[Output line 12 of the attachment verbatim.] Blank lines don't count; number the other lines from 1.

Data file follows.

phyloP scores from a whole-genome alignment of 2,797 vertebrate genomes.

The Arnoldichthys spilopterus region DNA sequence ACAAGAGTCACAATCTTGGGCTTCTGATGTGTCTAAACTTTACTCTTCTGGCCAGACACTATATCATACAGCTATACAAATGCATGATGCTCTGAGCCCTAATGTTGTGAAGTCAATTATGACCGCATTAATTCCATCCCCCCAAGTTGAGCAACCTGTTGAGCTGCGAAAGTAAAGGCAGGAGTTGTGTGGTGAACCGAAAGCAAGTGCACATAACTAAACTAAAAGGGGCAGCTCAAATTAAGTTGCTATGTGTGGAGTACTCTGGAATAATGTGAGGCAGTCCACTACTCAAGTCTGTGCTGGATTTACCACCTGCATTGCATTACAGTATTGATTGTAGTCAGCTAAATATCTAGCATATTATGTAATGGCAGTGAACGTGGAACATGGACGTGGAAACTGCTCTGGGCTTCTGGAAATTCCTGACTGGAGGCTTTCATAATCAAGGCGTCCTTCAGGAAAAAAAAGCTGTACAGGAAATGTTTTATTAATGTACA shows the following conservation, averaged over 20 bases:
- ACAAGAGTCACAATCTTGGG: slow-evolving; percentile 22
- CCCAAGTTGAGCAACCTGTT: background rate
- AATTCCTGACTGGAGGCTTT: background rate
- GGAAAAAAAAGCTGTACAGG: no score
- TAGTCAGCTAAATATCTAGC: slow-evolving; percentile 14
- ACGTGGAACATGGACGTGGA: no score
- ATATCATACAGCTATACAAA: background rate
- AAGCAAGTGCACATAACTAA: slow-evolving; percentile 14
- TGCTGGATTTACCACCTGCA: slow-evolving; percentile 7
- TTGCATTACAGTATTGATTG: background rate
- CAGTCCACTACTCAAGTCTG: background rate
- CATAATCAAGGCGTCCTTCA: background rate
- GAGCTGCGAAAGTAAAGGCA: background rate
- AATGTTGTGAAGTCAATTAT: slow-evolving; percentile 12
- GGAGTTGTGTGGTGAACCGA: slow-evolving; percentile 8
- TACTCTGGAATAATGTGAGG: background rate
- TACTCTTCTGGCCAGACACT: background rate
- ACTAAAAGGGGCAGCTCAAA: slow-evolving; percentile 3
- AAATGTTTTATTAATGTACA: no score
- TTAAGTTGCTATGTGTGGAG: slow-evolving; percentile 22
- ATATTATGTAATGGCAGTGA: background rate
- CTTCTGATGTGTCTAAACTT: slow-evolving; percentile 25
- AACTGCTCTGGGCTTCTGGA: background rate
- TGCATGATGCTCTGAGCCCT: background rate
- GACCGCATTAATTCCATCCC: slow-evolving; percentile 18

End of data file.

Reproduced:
- TTGCATTACAGTATTGATTG: background rate